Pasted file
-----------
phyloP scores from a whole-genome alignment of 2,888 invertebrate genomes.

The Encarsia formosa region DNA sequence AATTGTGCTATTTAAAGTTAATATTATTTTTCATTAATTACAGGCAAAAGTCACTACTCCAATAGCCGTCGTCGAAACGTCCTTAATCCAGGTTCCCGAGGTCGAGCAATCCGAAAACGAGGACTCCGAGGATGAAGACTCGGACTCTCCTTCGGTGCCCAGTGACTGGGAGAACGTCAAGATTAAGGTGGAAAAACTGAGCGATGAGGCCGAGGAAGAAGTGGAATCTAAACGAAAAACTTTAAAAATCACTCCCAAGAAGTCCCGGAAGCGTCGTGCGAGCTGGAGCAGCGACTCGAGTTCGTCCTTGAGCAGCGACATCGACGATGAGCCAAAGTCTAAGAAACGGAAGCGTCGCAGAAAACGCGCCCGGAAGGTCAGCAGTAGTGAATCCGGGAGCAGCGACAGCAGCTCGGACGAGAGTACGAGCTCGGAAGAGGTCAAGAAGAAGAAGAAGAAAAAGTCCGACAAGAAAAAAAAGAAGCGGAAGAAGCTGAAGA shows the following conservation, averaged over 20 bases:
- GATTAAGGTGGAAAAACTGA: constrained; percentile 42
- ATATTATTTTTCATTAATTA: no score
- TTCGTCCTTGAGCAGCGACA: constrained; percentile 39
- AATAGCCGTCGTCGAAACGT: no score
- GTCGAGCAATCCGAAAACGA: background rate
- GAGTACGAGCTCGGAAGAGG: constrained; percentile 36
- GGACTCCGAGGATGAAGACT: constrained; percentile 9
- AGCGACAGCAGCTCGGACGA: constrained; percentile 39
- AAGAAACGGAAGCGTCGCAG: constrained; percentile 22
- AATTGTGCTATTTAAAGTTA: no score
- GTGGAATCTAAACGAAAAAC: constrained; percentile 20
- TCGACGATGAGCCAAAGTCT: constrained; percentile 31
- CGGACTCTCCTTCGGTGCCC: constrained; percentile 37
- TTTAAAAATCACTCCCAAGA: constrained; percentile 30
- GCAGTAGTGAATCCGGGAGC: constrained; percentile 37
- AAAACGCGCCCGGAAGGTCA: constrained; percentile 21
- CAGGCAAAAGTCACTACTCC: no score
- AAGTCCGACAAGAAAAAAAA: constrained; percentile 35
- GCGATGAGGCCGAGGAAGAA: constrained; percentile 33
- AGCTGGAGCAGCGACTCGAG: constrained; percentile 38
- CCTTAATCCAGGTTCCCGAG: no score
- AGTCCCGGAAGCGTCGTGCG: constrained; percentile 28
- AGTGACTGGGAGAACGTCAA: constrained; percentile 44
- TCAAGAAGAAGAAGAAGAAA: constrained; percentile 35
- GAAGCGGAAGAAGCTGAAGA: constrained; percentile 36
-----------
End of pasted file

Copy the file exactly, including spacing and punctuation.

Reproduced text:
phyloP scores from a whole-genome alignment of 2,888 invertebrate genomes.

The Encarsia formosa region DNA sequence AATTGTGCTATTTAAAGTTAATATTATTTTTCATTAATTACAGGCAAAAGTCACTACTCCAATAGCCGTCGTCGAAACGTCCTTAATCCAGGTTCCCGAGGTCGAGCAATCCGAAAACGAGGACTCCGAGGATGAAGACTCGGACTCTCCTTCGGTGCCCAGTGACTGGGAGAACGTCAAGATTAAGGTGGAAAAACTGAGCGATGAGGCCGAGGAAGAAGTGGAATCTAAACGAAAAACTTTAAAAATCACTCCCAAGAAGTCCCGGAAGCGTCGTGCGAGCTGGAGCAGCGACTCGAGTTCGTCCTTGAGCAGCGACATCGACGATGAGCCAAAGTCTAAGAAACGGAAGCGTCGCAGAAAACGCGCCCGGAAGGTCAGCAGTAGTGAATCCGGGAGCAGCGACAGCAGCTCGGACGAGAGTACGAGCTCGGAAGAGGTCAAGAAGAAGAAGAAGAAAAAGTCCGACAAGAAAAAAAAGAAGCGGAAGAAGCTGAAGA shows the following conservation, averaged over 20 bases:
- GATTAAGGTGGAAAAACTGA: constrained; percentile 42
- ATATTATTTTTCATTAATTA: no score
- TTCGTCCTTGAGCAGCGACA: constrained; percentile 39
- AATAGCCGTCGTCGAAACGT: no score
- GTCGAGCAATCCGAAAACGA: background rate
- GAGTACGAGCTCGGAAGAGG: constrained; percentile 36
- GGACTCCGAGGATGAAGACT: constrained; percentile 9
- AGCGACAGCAGCTCGGACGA: constrained; percentile 39
- AAGAAACGGAAGCGTCGCAG: constrained; percentile 22
- AATTGTGCTATTTAAAGTTA: no score
- GTGGAATCTAAACGAAAAAC: constrained; percentile 20
- TCGACGATGAGCCAAAGTCT: constrained; percentile 31
- CGGACTCTCCTTCGGTGCCC: constrained; percentile 37
- TTTAAAAATCACTCCCAAGA: constrained; percentile 30
- GCAGTAGTGAATCCGGGAGC: constrained; percentile 37
- AAAACGCGCCCGGAAGGTCA: constrained; percentile 21
- CAGGCAAAAGTCACTACTCC: no score
- AAGTCCGACAAGAAAAAAAA: constrained; percentile 35
- GCGATGAGGCCGAGGAAGAA: constrained; percentile 33
- AGCTGGAGCAGCGACTCGAG: constrained; percentile 38
- CCTTAATCCAGGTTCCCGAG: no score
- AGTCCCGGAAGCGTCGTGCG: constrained; percentile 28
- AGTGACTGGGAGAACGTCAA: constrained; percentile 44
- TCAAGAAGAAGAAGAAGAAA: constrained; percentile 35
- GAAGCGGAAGAAGCTGAAGA: constrained; percentile 36